We welcome news that the Marriage and Child Code bills are expected in Parliament shortly and support in particular any measures contained therein to address the problem of early marriages.
We have a shameful record on this front to date. In fact Zambia has one of the highest child marriage rates in the world with 42% of women aged 20 to 24 married by the time they are 18. This figure stands at closer to 60% in some areas, notably Eastern Province. It is clear we have our work cut out to deliver change. The question we need to ask is what drives these families to marry off their daughters at such a young age? The simple answer is poverty.
In 2015 13,000 girls below the age of 18 left school early because of pregnancy or child marriage, and female literacy rates remain at around 12% lower than those for boys.
These figures tell a sad story for our girls, one in which their struggle to reach their full potential is often doubly hard than that of their male counterparts. There are terrible costs of such inequality even beyond the obvious, with maternal mortality rates higher among young mothers, and those who are forced to leave education early more likely to struggle to find work in later life.
Equality in theory is not enough. We must have equality in practice. The UPND is strongly committed to 50:50 opportunities in the work place and equal pay for equal work, but this will be a hard dream for us to realise as long as the road ahead for girls is more challenging than that for our boys.
We are convinced of the transformative potential of empowering women in society. At home we have some truly inspirational success stories of young women who have grown up and been educated in Zambia and have gone on to start their own businesses, providing employment and a means of making a living to many of their fellow citizens. Internationally there is research to support claims that empowering women accelerates economic growth, and because women are more likely to reinvest their earnings in productive areas, such as education and healthcare for family members, that the benefit to society when women succeed, is bigger.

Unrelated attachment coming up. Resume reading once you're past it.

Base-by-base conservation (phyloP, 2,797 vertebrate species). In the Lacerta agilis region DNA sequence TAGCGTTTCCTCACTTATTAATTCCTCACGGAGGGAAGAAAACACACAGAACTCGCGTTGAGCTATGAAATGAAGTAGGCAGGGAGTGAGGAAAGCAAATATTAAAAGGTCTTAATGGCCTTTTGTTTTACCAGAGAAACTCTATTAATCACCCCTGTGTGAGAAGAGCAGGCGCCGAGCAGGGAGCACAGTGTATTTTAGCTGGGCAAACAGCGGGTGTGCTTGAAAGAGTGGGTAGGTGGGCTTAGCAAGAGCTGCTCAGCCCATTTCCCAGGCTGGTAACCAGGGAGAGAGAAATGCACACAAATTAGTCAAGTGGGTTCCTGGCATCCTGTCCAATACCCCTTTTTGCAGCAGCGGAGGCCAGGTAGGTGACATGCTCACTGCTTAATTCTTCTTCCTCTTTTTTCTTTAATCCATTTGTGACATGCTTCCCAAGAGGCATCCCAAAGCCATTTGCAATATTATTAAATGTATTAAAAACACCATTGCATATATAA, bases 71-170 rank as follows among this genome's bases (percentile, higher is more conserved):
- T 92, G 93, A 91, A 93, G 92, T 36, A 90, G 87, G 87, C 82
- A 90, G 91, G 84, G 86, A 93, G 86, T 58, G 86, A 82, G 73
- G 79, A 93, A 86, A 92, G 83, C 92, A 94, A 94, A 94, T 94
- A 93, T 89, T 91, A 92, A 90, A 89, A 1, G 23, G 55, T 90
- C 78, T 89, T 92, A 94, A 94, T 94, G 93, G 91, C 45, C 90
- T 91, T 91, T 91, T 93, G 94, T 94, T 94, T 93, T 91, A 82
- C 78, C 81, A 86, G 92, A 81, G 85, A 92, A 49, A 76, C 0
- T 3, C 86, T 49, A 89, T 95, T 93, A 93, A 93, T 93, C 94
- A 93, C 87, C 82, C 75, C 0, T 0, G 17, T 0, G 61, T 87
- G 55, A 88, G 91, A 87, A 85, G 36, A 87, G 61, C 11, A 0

The approach we take to delivering equality in practice must work across many sectors but it starts with education. Education is the key to making sure women have the same opportunities as men. Our ambitious plans for education in the UPND will always be evaluated in terms of what they achieve for girls specifically and extra resources will be provided to level the playing field.
In the UPND’s plans to support local businesses and entrepreneurs among our youth we will make specific targets and assessments based on gender. A top priority for us in this respect will be to address the unequal access to financing that currently holds too many women back. The majority of women are in agriculture, this is the reason we have deliberately been talking about making this sector the major driver of manufacturing through value addition.
I always say the youth are the ones who carry the weight of our future on their shoulders. Just think how much we could all benefit from future generations of girls and young women who can advance without the additional burdens that those before them have had to bear.